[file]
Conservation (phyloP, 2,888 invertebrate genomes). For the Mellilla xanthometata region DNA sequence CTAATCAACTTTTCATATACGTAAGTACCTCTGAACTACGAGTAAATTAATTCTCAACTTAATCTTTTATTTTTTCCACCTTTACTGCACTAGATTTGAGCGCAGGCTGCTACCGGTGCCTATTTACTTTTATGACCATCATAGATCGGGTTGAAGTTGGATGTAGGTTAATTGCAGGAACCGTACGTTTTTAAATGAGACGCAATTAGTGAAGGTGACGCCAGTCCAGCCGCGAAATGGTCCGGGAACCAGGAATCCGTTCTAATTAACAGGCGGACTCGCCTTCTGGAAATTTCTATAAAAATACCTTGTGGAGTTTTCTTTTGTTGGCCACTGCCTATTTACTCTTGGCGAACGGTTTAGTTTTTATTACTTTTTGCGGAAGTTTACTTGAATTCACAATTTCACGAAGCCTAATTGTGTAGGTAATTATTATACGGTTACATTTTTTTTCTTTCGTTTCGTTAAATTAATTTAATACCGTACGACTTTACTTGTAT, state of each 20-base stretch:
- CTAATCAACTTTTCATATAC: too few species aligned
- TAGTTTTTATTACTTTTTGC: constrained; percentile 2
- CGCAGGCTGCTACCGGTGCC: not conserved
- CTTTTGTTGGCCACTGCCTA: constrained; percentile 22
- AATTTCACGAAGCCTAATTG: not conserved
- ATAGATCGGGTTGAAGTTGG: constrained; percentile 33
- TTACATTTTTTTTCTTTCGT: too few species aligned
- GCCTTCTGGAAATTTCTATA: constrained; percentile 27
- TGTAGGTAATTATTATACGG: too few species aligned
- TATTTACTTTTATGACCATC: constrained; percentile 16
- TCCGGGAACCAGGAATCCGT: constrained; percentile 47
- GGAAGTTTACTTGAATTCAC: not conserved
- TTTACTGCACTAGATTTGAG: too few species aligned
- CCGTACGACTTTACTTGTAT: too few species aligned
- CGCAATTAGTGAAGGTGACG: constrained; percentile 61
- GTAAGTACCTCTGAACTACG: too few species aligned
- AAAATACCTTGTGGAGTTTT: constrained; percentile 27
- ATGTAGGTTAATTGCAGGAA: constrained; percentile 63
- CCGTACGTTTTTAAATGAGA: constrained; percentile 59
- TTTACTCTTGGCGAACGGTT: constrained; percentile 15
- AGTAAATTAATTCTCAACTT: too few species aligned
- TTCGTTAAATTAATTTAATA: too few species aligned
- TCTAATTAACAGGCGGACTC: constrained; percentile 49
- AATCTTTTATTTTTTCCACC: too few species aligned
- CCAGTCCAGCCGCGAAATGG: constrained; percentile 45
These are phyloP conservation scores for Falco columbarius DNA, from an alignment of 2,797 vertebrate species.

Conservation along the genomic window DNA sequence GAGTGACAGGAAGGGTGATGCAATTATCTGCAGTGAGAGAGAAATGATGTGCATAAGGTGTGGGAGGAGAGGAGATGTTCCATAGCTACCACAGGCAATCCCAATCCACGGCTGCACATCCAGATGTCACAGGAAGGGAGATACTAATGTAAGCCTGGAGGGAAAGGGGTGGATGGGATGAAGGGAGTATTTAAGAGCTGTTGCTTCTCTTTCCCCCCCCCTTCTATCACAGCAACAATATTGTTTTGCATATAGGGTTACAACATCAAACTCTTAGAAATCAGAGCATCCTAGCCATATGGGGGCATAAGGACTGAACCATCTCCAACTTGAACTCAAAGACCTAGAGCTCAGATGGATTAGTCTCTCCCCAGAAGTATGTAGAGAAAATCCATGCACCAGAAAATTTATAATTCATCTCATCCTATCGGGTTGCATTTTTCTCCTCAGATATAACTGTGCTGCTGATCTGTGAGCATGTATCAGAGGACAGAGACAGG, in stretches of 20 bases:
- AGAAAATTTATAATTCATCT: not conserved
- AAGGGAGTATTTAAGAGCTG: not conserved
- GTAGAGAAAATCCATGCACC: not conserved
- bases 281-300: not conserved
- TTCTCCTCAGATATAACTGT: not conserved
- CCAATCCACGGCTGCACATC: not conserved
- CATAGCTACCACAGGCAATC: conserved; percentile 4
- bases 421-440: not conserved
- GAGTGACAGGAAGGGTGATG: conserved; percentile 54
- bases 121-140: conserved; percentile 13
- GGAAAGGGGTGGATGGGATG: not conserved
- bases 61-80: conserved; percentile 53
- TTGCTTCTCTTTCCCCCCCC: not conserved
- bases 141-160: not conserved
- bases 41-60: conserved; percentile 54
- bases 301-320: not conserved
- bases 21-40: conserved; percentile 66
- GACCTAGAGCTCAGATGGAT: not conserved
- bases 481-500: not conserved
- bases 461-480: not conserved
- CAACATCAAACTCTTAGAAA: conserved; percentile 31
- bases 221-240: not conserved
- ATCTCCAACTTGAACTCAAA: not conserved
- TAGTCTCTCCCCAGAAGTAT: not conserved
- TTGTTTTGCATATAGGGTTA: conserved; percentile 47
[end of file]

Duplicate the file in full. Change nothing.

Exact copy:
Conservation (phyloP, 2,888 invertebrate genomes). For the Mellilla xanthometata region DNA sequence CTAATCAACTTTTCATATACGTAAGTACCTCTGAACTACGAGTAAATTAATTCTCAACTTAATCTTTTATTTTTTCCACCTTTACTGCACTAGATTTGAGCGCAGGCTGCTACCGGTGCCTATTTACTTTTATGACCATCATAGATCGGGTTGAAGTTGGATGTAGGTTAATTGCAGGAACCGTACGTTTTTAAATGAGACGCAATTAGTGAAGGTGACGCCAGTCCAGCCGCGAAATGGTCCGGGAACCAGGAATCCGTTCTAATTAACAGGCGGACTCGCCTTCTGGAAATTTCTATAAAAATACCTTGTGGAGTTTTCTTTTGTTGGCCACTGCCTATTTACTCTTGGCGAACGGTTTAGTTTTTATTACTTTTTGCGGAAGTTTACTTGAATTCACAATTTCACGAAGCCTAATTGTGTAGGTAATTATTATACGGTTACATTTTTTTTCTTTCGTTTCGTTAAATTAATTTAATACCGTACGACTTTACTTGTAT, state of each 20-base stretch:
- CTAATCAACTTTTCATATAC: too few species aligned
- TAGTTTTTATTACTTTTTGC: constrained; percentile 2
- CGCAGGCTGCTACCGGTGCC: not conserved
- CTTTTGTTGGCCACTGCCTA: constrained; percentile 22
- AATTTCACGAAGCCTAATTG: not conserved
- ATAGATCGGGTTGAAGTTGG: constrained; percentile 33
- TTACATTTTTTTTCTTTCGT: too few species aligned
- GCCTTCTGGAAATTTCTATA: constrained; percentile 27
- TGTAGGTAATTATTATACGG: too few species aligned
- TATTTACTTTTATGACCATC: constrained; percentile 16
- TCCGGGAACCAGGAATCCGT: constrained; percentile 47
- GGAAGTTTACTTGAATTCAC: not conserved
- TTTACTGCACTAGATTTGAG: too few species aligned
- CCGTACGACTTTACTTGTAT: too few species aligned
- CGCAATTAGTGAAGGTGACG: constrained; percentile 61
- GTAAGTACCTCTGAACTACG: too few species aligned
- AAAATACCTTGTGGAGTTTT: constrained; percentile 27
- ATGTAGGTTAATTGCAGGAA: constrained; percentile 63
- CCGTACGTTTTTAAATGAGA: constrained; percentile 59
- TTTACTCTTGGCGAACGGTT: constrained; percentile 15
- AGTAAATTAATTCTCAACTT: too few species aligned
- TTCGTTAAATTAATTTAATA: too few species aligned
- TCTAATTAACAGGCGGACTC: constrained; percentile 49
- AATCTTTTATTTTTTCCACC: too few species aligned
- CCAGTCCAGCCGCGAAATGG: constrained; percentile 45
These are phyloP conservation scores for Falco columbarius DNA, from an alignment of 2,797 vertebrate species.

Conservation along the genomic window DNA sequence GAGTGACAGGAAGGGTGATGCAATTATCTGCAGTGAGAGAGAAATGATGTGCATAAGGTGTGGGAGGAGAGGAGATGTTCCATAGCTACCACAGGCAATCCCAATCCACGGCTGCACATCCAGATGTCACAGGAAGGGAGATACTAATGTAAGCCTGGAGGGAAAGGGGTGGATGGGATGAAGGGAGTATTTAAGAGCTGTTGCTTCTCTTTCCCCCCCCCTTCTATCACAGCAACAATATTGTTTTGCATATAGGGTTACAACATCAAACTCTTAGAAATCAGAGCATCCTAGCCATATGGGGGCATAAGGACTGAACCATCTCCAACTTGAACTCAAAGACCTAGAGCTCAGATGGATTAGTCTCTCCCCAGAAGTATGTAGAGAAAATCCATGCACCAGAAAATTTATAATTCATCTCATCCTATCGGGTTGCATTTTTCTCCTCAGATATAACTGTGCTGCTGATCTGTGAGCATGTATCAGAGGACAGAGACAGG, in stretches of 20 bases:
- AGAAAATTTATAATTCATCT: not conserved
- AAGGGAGTATTTAAGAGCTG: not conserved
- GTAGAGAAAATCCATGCACC: not conserved
- bases 281-300: not conserved
- TTCTCCTCAGATATAACTGT: not conserved
- CCAATCCACGGCTGCACATC: not conserved
- CATAGCTACCACAGGCAATC: conserved; percentile 4
- bases 421-440: not conserved
- GAGTGACAGGAAGGGTGATG: conserved; percentile 54
- bases 121-140: conserved; percentile 13
- GGAAAGGGGTGGATGGGATG: not conserved
- bases 61-80: conserved; percentile 53
- TTGCTTCTCTTTCCCCCCCC: not conserved
- bases 141-160: not conserved
- bases 41-60: conserved; percentile 54
- bases 301-320: not conserved
- bases 21-40: conserved; percentile 66
- GACCTAGAGCTCAGATGGAT: not conserved
- bases 481-500: not conserved
- bases 461-480: not conserved
- CAACATCAAACTCTTAGAAA: conserved; percentile 31
- bases 221-240: not conserved
- ATCTCCAACTTGAACTCAAA: not conserved
- TAGTCTCTCCCCAGAAGTAT: not conserved
- TTGTTTTGCATATAGGGTTA: conserved; percentile 47